Each year, in February, fans and supporters of Stetson University’s women’s golf program gather at Victoria Hills Golf Club to kick off the Hatters’ spring push toward a conference title while, at the same time, raising money to help fund the program.
This year the Hatter Cup will be played on Monday, February 24, but the event will have a new name. For at least the next three years, the event will be known as the Babs Steffens Hatter Cup, named in honor of one of the pioneers in women’s collegiate golf at Stetson University.
Steffens, who also has an endowed scholarship in her name awarded annually to a member of the Stetson women’s golf team, wanted to continue her support of the program by sponsoring the Hatter Cup. The scholarship she endowed is currently awarded to freshman Alessandra Kutz.
“I have a passion for golf and a passion for Stetson,” Steffens said from her home in Palm Desert, Calif. “I could not have attended college had it not been for my golf scholarship. Stetson got me started on what has been a most fulfilling life.”
Babs Steffens came to Stetson in 1952 from Mattoon, Ill., to play collegiate golf and study accounting. As the daughter of a golf pro, she spent her early years on courses across her home state as her dad served as the head pro and general manager at various clubs. When it came time to choose a college, she found her options were limited.
“In those days it was tough,” Steffens said. “I was a straight A student and could have qualified for academic scholarships, but I was also playing on the tour as an amateur before the LPGA. I was born and raised on a golf course. I went to Stetson because it was a good school and they gave me a full scholarship.”
It was during her time as an amateur on the women’s professional tour that she crossed paths with one of the all-time greats in women’s sports. At the 1947 Women’s Western Open, Steffens met the legendary Babe Didrickson Zaharias. The two became fast friends.
Stetson offered Steffens a chance to play both collegiate golf and continue on the pro tour. But there was a catch.
“I loved Stetson but, because my scholarship came from athletics, I had to be a physical education major. I wanted to be a business major, so my only choice was to have a double major. That took a toll on me because of the academics, and I was playing on the women’s golf team and on the winter pro circuit.”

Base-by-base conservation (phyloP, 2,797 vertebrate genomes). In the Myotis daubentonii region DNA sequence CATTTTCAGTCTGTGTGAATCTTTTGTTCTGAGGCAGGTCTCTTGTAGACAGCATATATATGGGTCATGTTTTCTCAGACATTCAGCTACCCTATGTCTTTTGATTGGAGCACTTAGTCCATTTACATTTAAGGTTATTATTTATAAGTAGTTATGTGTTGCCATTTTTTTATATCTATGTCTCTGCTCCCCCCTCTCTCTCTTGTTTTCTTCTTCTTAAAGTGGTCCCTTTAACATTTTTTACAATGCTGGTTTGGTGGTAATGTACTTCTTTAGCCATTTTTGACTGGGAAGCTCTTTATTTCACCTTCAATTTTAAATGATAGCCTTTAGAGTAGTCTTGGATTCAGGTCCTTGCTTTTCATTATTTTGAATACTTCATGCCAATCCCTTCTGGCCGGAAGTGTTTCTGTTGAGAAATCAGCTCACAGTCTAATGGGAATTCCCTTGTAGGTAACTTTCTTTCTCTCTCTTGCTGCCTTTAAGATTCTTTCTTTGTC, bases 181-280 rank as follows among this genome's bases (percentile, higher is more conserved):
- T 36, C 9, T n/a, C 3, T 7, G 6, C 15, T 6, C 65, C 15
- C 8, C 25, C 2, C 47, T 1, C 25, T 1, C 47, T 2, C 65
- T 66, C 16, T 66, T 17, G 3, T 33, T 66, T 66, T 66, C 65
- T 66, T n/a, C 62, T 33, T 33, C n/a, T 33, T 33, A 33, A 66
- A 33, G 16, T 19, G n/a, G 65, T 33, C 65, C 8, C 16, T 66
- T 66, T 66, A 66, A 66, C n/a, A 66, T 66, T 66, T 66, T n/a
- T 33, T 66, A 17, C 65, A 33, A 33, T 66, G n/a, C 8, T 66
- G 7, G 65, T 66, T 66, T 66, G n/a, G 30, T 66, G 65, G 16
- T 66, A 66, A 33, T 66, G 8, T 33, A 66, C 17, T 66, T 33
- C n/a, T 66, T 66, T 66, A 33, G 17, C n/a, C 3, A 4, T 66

After two tough years at Stetson, Steffens made the difficult decision to transfer to the University of Colorado, where she put golf on hold while she completed her undergraduate degree.
Still, it was a class she took at Stetson that set her on a course to prosperity and leads her today in a rich life of philanthropy.
“Dr. Ed Furlong taught me investment,” Steffens said. “I have to thank him for teaching me how to invest. I put aside a little bit of money each month during my career and I was able to make some good investments.
“I have some very fond memories of Stetson, and I always will. I have Stetson in my will and I have the scholarship, but now I want to sponsor the Hatter Cup. I give to a lot of different organizations and schools. Recently I have found the desire to give to people my own age. It is very rewarding being involved with the Joslyn Senior Center here in Palm Desert. It thrills me and I love being able to give back.”
Steffens taught school in California for seven years after graduating from Colorado. She then spent two years teaching in Wiesbaden, Germany, time which gave her with the opportunity to travel throughout Europe and the Middle East. She returned to California where she spent her career as a teacher, counselor, and school psychologist. Always with an eye toward education, she earned a master’s degree in behavioral science and completed doctoral work in psychology.
“I spent a lot of time teaching individual sports – golf, tennis and gymnastics – and that gave me a chance to relate to the girls on a very personal basis,” Steffens said. “I decided to pursue a pupil personnel credential and to serve as a counselor for the last 16 years of my teaching career. I continued to play golf until 1980 when I developed degenerative disc disease.”
After her playing days ended, Steffens has remained an advocate for the women’s pro tour. Even though she is no longer able to travel like she would like, she is a fixture each year at the Kraft Nabisco Championship, which is one of five LPGA Major Championships and is played annually at the Mission Hills Golf Club in nearby Rancho Mirage, Calif.
“When Dinah Shore started the tournament I lived in San Diego, but I would come every year for the tournament,” Steffens said. “I still follow it. When I retired, I moved here and I have a suite on the 18th green for the tournament every year. All my life I wanted to live and play at a private club. Now I live here, but I can’t play any more.”
But Steffens said she still gets enjoyment from the accomplishments of the Stetson women’s golf team.
“I do follow the Stetson girls, especially my scholarship recipient every year,” Steffens said. “It really gives me a spark to be involved with the team.”
The Stetson women’s golf team will begin its spring season Feb. 16-18 at the JU Invitational, which will be played at Amelia Island Golf Club. Registration for the Babs Steffens Hatter Cup continues through Tuesday, Feb. 20. The cost to play in the event is $100 per person, or $400 per team. Hole sponsorships are also available for as little as $100.